My dear Friend,
I confess myself almost ashamed to write to you. You are pinched by poverty, suffer thelack of many things; and your faith is often sharply tried, when you look at your family, and perhaps can hardly conceive how you shall be able to supply them with bread to the end of the week. The Lord has appointed me a different lot. I am favored, not only with the necessities but with the comforts of life. Now I could easily give you plenty of good advice: I could tell you, it is your duty to be patient, and even thankful, in the lower state; that if you have bread and water, it is more than you deserve at the Lord’s hands; and that, as you are out of hell, and made a partaker of the hope of the Gospel, you ought not to think anything hard that you meet with on the way to heaven. If I should say thus, and say no more, you would not dispute the truth of my assertions. But as coming from me, who lives at ease, to you, who are beset with difficulties, you might question their propriety, and think that I know but little of my own heart, and could feel but little for your distress. You would probably compare me to one who would think himself a mariner because he had studied the art of navigation by the fire-side, though he had never seen the sea. Yet I hope, by my frequent converse with the Lord’s poor (for I live in the midst of an afflicted and poor people), I have made some observations, which, though not strictly the fruit of my own experience, may not be wholly unseasonable or unacceptable to you.
Whether the rich or the poor, who live without God in the world, are most to be pitied, is not easy to determine. It is a dreadful case to be miserable in both worlds; but yet the parade and seeming prosperity in which some live for a few years will be no abatement, but rather a great aggravation, of their future torment. A madman is equally to be pitied, whether he is laid upon a bed of down, or a bed of straw. Madness is in the heart of every unregenerate sinner; and the more he possesses of this world’s goods, he is so much the more extensively mischievous. Poverty is so far a negative good, to those who have no other restraint, that it confines the effects of the evil heart within narrower bounds, and the small circle of their immediate connections: whereas the rich, who live under the power of sin, are unfaithful stewards of a larger trust, and by their pernicious influence are often instrumental in diffusing profaneness and licentiousness through a country or a kingdom; besides the innumerable acts of oppression, and the ravages of war, which are perpetrated to gratify the insatiable demands of luxury, ambition, and pride. But, to leave this; if we turn our eyes from the false maxims of the world, and weigh things in the balance of the sanctuary, I believe we shall find, that poor Christians, though they have many trials which call for our compassion, have some advantages above those of the Lord’s people to whom he has given a larger share of the good things of the present life. Why else does the Apostle say, “God has chosen the poor?” or why do we see, in fact, that so few of the rich, or wise, or mighty, are called? Certainly he does not choose them because they are poor; for “he is no respecter of persons.”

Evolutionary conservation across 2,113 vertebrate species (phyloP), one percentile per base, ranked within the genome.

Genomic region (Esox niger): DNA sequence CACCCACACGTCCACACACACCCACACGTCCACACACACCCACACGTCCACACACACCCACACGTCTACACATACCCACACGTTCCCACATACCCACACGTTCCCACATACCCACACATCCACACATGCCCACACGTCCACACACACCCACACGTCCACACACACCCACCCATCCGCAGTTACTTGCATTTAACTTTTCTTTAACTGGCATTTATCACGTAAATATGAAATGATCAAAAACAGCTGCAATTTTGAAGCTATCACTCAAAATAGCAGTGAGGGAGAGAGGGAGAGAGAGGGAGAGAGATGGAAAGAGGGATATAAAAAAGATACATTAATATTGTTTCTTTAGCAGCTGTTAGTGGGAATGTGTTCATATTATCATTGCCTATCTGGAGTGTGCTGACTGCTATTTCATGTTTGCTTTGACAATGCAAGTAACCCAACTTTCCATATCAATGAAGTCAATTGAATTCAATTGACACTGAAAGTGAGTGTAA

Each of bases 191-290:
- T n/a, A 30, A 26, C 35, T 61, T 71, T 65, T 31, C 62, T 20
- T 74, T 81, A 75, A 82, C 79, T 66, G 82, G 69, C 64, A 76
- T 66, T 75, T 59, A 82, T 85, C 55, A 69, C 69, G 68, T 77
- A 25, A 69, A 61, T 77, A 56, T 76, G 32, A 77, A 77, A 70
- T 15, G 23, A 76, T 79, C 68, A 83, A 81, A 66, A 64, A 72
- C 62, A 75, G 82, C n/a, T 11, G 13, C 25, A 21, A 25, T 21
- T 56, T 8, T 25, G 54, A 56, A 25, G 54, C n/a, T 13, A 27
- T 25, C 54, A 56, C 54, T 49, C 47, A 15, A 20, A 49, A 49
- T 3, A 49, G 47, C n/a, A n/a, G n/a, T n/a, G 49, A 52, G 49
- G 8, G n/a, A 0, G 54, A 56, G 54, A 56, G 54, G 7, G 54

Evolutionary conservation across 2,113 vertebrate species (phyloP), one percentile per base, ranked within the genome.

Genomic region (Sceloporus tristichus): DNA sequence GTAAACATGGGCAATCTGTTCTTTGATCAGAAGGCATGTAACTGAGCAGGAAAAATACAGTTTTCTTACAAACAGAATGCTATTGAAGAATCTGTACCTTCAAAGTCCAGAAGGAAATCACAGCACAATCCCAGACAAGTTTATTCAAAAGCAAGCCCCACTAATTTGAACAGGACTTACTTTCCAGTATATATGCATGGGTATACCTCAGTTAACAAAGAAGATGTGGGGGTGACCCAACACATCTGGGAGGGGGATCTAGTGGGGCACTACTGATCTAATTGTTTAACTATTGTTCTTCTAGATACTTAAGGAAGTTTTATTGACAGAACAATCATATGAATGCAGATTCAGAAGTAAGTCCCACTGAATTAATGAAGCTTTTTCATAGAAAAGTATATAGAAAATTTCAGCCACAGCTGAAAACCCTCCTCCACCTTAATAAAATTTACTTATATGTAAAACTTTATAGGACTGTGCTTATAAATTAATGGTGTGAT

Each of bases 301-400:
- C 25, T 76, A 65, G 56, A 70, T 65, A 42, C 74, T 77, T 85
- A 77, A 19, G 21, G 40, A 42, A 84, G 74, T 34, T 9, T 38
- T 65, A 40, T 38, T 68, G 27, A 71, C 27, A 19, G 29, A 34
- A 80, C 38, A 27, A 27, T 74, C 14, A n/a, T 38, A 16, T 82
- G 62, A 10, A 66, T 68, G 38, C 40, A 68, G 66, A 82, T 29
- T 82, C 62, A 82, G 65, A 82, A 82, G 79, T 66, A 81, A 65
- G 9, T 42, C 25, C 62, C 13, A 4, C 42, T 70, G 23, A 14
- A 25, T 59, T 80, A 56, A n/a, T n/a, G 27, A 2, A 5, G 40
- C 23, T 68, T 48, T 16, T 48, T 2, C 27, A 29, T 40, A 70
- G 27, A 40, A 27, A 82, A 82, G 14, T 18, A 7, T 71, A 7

Sanctified poverty is an honorable state; not so indeed in the judgment of the world; the rich have many friends, the poor are usually despised. But I am speaking of that honor which comes from God only. The poor, who are “rich in faith, and heirs of the kingdom,” are honored with the nearest external conformity to Jesus their Savior; who, though he was Lord of all, was pleased for our sakes to make himself so poor, that he had not where to lay his head, and submitted to receive assistance from the contributions of his followers; Luke 8: 3. By this astonishing humiliation, he poured contempt upon all human glory, and made the state of poverty honorable; and now “he who reproaches the poor, despises his Maker.”
Again: Poverty is honorable, because it affords a peculiar advantage for glorifying God, and evidencing the power of his grace, and the faithfulness of his promises, in the sight of men. A believer, if rich, lives by faith; and his faith meets with various trials. He himself knows by whom he stands; but it is not ordinarily so visible to others, as in the case of the poor. When ministers speak of the all-sufficiency of God to those who trust in him, and the certain effect of the principles of the Gospel, in supporting, satisfying, and regulating the mind of man, the poor are the best and most unsuspected witnesses for the truth of their doctrine. If we are asked, ‘Where do these wonderful people live, who can delight themselves in God, esteem a day in his courts better than a thousand, and prefer the light of his countenance to all earthly joy?’—we can confidently send them to the poor of the flock. Among the number who are so called, there are some who will not disappoint our appeal. Let the world, who refuse to believe the preachers, believe their own eyes; and when they see a poor person content, thankful, rejoicing, admiring the Lord’s goodness for affording him what they account hard fare, and, in the midst of various pressures, incapable of being bribed by offers, or terrified by threats, to swerve a step from the path of known duty—let them acknowledge that this is the finger of God. If they harden themselves against this evidence, “neither would they be persuaded though one should arise from the dead.”